Just as every picture, almost all (monumental) façades and buildings in my beloved town tell a story. And like I told you a little while back, with over 7000 monumental buildings in the city center only, you might be able to imagine how extensive the history of these buildings are. I said it before and I’ll say it again, Amsterdam truly holds a rich and fascinating history. And even though I’m always impressed when I look at a classic façade, there are some extraordinary ones that deserve a little detour when you’re strolling through the city.
And if you’re into some more background information about some of Amsterdams finest architectural gems, you might want to check out this article I wrote a little while back, about the smallest and broadest facades in town.
So, today, I’ll tell you a little about six buildings that are truly something special.
You might be thinking, what’s the thing between the Dutch and wood. First houses, then shoes. Well, back in the days, long, long time ago, this was the only way. However, all of these wooden houses that go back to the middle ages have unfortunately caught fire a long time ago. However, there often is an exception to every rule and this one ain’t no different. There are two wooden houses in Amsterdam left, with one of them hidden in a very lovely courtyard, called Begijnhof, in the heart of town. It was built around 1425 and therefore even is the oldest house in town!
In the article I just referred to, I mentioned that the broadest façade of Amsterdam can be found on the Kloveniersburgwal. This building, called Trippenhuis, was built in 1666 for the brothers Trip. With a width of 22 meters, this one is quite impressive. So, if you find yourself admiring it from the other side of the canal, turn around and look at the small, white façade of just 2,44 meters. Legend has it that this little building was made when one of the servants of the brothers Trip mentioned that it would be a dream to even have a house, the width of the Trippenhuis’ front door. And so, folks, a kind reminder to be “careful” what you wish for, ‘cause you just might get it.
Back in the early days of the 17th century, an inhabitant of Amsterdam, called Willem van den Heuvel, was instructed to help built this incredibly impressive building on the Herengracht. When his wealthy uncle (related by marriage) without children passed, he all of the sudden became one of the wealthiest persons of town. There was one condition though, even though he was a Dutch as it got, his uncle was a proud Italian that insisted on carrying on his legacy and therefore demanded Willem to change his name to Bortolotti. And so, Willem became Guillielmo Bartolotti. If you look closely to the building, the Italian part of the story is used in the beautiful design of the façade.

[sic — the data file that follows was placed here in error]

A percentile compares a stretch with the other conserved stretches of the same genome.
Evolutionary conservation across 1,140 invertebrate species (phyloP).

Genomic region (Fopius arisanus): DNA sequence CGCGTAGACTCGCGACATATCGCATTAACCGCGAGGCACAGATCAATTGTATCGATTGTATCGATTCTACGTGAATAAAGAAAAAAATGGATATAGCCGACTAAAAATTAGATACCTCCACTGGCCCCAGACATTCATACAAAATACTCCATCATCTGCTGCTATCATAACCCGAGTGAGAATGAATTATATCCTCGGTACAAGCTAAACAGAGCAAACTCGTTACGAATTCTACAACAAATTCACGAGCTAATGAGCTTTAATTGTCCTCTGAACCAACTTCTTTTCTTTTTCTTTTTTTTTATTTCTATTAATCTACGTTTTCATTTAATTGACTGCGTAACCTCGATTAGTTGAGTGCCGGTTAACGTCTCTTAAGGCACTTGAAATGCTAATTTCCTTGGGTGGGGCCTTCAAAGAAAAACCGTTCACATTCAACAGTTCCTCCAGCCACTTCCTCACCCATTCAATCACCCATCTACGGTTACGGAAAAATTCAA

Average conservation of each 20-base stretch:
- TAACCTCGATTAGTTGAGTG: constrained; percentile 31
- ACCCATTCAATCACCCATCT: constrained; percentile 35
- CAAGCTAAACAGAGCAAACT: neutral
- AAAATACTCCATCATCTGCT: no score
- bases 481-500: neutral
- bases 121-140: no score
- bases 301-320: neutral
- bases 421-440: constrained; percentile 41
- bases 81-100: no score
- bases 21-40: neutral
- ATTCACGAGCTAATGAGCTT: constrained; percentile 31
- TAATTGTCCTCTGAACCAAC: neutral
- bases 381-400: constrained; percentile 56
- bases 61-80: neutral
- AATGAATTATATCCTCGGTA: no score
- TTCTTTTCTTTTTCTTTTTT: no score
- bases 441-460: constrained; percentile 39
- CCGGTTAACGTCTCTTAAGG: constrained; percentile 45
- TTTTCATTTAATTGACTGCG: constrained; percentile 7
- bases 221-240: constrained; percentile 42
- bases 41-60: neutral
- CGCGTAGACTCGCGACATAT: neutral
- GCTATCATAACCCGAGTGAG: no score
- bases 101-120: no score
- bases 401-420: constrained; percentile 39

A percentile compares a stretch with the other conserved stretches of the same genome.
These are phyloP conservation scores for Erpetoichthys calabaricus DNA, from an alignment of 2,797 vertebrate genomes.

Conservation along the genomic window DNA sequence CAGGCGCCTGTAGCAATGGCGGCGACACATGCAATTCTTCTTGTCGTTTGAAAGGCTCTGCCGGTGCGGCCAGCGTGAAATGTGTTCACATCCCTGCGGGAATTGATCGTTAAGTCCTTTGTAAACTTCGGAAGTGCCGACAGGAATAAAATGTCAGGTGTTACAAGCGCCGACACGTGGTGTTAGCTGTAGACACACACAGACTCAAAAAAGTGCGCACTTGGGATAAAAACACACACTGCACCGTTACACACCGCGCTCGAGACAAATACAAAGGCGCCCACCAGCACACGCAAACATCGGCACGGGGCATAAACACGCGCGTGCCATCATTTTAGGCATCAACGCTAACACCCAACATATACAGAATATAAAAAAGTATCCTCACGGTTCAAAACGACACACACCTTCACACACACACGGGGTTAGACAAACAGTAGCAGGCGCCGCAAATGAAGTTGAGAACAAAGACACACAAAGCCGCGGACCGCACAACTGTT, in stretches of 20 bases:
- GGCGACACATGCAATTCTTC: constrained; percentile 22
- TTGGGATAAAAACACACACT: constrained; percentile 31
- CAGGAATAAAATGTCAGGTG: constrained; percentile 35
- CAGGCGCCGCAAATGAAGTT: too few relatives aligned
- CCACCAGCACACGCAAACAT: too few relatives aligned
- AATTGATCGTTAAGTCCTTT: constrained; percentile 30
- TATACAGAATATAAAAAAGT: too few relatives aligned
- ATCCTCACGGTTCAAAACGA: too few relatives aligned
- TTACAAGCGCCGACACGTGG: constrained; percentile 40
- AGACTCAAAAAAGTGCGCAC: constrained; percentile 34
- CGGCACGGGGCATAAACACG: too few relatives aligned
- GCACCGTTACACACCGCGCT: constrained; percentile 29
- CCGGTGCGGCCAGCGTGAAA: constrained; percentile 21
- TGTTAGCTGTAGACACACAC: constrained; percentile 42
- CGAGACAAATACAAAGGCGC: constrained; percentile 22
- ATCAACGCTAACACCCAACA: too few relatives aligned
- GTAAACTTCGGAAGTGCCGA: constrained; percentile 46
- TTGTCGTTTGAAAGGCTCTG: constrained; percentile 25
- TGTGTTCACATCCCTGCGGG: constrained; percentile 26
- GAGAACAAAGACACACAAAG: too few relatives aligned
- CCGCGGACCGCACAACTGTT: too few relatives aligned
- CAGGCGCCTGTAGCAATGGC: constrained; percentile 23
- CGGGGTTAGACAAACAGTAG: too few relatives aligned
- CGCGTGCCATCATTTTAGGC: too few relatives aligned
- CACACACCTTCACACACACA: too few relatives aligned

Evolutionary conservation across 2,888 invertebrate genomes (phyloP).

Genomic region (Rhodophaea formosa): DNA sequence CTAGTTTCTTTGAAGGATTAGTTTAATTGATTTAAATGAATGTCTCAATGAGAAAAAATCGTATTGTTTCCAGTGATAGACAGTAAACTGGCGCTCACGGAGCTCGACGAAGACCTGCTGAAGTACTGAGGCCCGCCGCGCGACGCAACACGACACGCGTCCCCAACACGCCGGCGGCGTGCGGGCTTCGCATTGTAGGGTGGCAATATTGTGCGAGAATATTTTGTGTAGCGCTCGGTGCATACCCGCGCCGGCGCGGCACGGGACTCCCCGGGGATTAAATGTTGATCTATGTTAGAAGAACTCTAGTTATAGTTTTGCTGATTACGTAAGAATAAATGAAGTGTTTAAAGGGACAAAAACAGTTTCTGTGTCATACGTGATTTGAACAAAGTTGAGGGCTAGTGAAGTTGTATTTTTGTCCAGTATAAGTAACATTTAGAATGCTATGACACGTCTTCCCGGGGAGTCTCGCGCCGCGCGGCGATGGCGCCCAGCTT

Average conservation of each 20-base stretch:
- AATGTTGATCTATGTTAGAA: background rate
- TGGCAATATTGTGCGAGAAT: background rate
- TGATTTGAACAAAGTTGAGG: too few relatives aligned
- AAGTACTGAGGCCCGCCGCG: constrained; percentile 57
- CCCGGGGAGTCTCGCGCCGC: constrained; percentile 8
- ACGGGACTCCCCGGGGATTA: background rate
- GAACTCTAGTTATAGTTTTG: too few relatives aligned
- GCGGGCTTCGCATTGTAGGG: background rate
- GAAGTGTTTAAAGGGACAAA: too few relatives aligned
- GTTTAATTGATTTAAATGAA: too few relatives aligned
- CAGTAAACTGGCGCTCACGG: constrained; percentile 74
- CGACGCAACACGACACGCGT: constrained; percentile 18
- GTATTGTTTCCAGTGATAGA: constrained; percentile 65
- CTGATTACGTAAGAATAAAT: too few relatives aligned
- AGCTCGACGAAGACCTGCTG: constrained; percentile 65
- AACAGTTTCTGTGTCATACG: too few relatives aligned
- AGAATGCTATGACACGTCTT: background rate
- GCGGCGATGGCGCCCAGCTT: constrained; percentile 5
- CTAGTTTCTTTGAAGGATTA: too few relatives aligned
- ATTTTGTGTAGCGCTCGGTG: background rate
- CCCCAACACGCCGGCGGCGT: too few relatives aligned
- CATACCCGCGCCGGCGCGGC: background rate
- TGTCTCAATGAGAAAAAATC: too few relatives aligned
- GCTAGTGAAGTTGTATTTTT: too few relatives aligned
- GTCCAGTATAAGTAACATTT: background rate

A small city, that sometimes even has the coziness of village, yet with an international mindset, is one way to describe Amsterdam. And this international mindset is also seen in the beautiful Seven Nation building near Museum square. Architect Tjeerd Kuipers designed these houses in 1894 and it is inspired by seven different countries. From Spain to Germany, and from Russia to Italy, can you guess which house was inspired by which country?
It’s written in the stones
A little inconvenient is what I’d call it, as back in the days, they did not have house numbers yet due to the fact that people couldn’t read. House numbers only introduced when Napoleon was in charge of The Netherlands. Before then, gable stones were used to indicate the name or the profession of the person living there. Nowadays, you can still find hundreds of gable stones in Amsterdam and some of them or rather unique and a little odd, that you find yourself wondering about who it was that lived there. Two houses that are quite unique, not directly due to a gable stone or overall design, but a very clear add-on and description that also served well before the house numbers were implemented, are referred to as “the house with the heads” and “the house with the noses”. “The house with the heads” is located on Keizersgracht 123 and has a total of six gods and goddesses on its façade namely Apollo, Ceres, Mercurius, Minerva, Bacchus and Diana. The “house with the noses” is located on the Singel 116, with three faces of men with relatively prominent noses. Wonder what that meant back in the days…
And that’s it for today’s little story time. And before I let you go, I’d like to give you a kind reminder that especially in my beloved city, it’s a shame to look down and a joy keep your head up (always) and enjoy the beautiful sights and facades. Hope you enjoyed!